Baltimore archbishop praises ruling in favor of pregnancy centers

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Archbishop William E. Lori of Baltimore speaks May 24, 2012 at the National Religious Freedom award dinner.

Archbishop William E. Lori of Baltimore expressed appreciation after a federal court said Maryland pregnancy centers should not have to post signs they claimed were unnecessary and discriminatory.

“At a time when religious freedom is being challenged on many fronts, this ruling represents a major victory for the First Amendment and for those people who seek to live their lives and their faith according to it,” Archbishop Lori said in his response to the decision.

The archbishop, who also heads the U.S. bishops' religious freedom committee, said the centers had been “targeted for their pro-life views.” He praised the judges for striking down the “onerous, discriminatory laws” which “have no place in a nation founded on freedom.”

In two June 27 rulings, a three-judge panel of the U.S. Court of Appeals for the Fourth Circuit upheld lower court decisions against laws regulating pregnancy centers in Baltimore and Montgomery County.

Centro Tepeyac said its free speech rights were violated by the requirement to post signs stating: “The Center does not have a licensed medical professional on staff” and the “Montgomery County Health Officer encourages women who are or may be pregnant to consult with a licensed health care provider.”

On similar grounds, the Greater Baltimore Center for Pregnancy Concerns challenged the rule under which any “limited-service pregnancy center” would have to inform all clients “that the center does not provide or make referral for abortion or birth-control services.”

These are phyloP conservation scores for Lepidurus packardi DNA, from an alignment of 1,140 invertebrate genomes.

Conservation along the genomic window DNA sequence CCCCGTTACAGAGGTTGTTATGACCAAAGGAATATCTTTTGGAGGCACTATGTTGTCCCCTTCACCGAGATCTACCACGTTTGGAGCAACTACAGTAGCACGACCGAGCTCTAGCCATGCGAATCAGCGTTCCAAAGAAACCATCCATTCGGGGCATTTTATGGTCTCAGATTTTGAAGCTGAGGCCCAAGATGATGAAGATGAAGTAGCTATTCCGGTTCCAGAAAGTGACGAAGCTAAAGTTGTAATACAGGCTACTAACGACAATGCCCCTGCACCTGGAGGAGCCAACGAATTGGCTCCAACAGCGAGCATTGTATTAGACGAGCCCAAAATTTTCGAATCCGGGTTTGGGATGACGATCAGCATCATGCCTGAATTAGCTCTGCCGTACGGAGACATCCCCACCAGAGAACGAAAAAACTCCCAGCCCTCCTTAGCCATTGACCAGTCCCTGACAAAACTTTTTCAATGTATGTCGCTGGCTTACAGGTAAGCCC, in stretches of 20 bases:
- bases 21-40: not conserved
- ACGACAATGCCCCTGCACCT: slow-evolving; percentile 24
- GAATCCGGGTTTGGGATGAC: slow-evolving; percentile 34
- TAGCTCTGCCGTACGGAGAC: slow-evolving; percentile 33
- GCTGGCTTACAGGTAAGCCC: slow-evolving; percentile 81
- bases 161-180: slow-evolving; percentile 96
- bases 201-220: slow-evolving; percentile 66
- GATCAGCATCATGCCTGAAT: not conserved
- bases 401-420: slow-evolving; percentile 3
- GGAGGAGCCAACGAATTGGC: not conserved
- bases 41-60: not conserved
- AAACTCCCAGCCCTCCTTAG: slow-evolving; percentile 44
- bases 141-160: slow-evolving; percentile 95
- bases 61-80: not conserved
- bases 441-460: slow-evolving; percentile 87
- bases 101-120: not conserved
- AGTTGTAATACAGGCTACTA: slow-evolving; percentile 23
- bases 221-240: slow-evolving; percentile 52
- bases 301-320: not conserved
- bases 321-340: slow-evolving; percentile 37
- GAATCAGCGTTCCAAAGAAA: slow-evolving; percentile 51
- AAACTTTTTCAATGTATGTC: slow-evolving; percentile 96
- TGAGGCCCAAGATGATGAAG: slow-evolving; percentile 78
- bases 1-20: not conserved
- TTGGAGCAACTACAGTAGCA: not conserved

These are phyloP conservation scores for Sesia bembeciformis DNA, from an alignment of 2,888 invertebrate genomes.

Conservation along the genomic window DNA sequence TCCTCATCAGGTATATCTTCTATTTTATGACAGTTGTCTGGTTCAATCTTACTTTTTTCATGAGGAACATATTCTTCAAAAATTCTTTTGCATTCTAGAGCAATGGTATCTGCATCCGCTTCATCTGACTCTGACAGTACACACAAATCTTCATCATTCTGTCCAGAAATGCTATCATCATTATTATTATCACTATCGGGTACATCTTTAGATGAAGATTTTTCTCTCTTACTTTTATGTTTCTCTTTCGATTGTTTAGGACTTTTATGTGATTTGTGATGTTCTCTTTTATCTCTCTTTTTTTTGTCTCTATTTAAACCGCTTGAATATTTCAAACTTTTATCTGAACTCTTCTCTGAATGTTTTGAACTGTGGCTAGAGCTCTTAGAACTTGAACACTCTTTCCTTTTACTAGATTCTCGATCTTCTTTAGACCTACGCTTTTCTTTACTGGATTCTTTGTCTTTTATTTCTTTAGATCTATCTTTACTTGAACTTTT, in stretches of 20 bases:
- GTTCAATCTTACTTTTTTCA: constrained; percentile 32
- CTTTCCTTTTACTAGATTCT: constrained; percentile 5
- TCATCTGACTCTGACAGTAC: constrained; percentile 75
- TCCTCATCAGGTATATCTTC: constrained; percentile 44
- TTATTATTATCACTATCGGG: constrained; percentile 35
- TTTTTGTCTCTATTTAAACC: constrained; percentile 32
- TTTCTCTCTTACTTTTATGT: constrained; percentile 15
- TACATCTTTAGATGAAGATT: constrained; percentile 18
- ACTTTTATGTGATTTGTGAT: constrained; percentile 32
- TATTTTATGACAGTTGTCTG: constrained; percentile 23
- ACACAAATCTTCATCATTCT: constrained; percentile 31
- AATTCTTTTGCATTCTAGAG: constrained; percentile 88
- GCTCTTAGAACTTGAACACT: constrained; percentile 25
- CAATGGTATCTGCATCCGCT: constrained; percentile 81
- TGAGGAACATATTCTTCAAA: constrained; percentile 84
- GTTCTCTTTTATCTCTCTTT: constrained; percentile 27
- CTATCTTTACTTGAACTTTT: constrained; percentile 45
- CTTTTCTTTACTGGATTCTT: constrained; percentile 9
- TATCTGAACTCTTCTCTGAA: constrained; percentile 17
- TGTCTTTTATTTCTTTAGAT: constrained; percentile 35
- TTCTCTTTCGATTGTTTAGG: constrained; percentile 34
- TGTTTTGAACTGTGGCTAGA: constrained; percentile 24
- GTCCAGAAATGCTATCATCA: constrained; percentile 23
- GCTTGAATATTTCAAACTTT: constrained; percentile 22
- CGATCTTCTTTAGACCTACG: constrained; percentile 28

In the Montgomery County case, two of the three judges found that the government was forcing the pregnancy center to suggest to clients “that the center is not to be trusted and that a pregnancy center’s services … will usually be inferior to those offered by medical professionals.”

“Montgomery County is entitled to believe that pregnancy is first and foremost a medical condition,” Judge Paul Niemeyer wrote in an opinion joined by Judge Steven Agee, “but it may not compel unwilling speakers to express that view.”

In the Baltimore case, Judge Niemeyer was joined by Judge Agee in finding the compulsion of speech to be unconstitutional, “in violation of the First Amendment presumption that 'speakers, not the government, know best both what they want to say and how to say it.'”

Local officials say the case could be appealed to the Supreme Court. Critics of the pregnancy centers have traditionally taken issue with their frequent religious associations, as well as their attempts to warn women about the physical, emotional and personal consequences of abortion.

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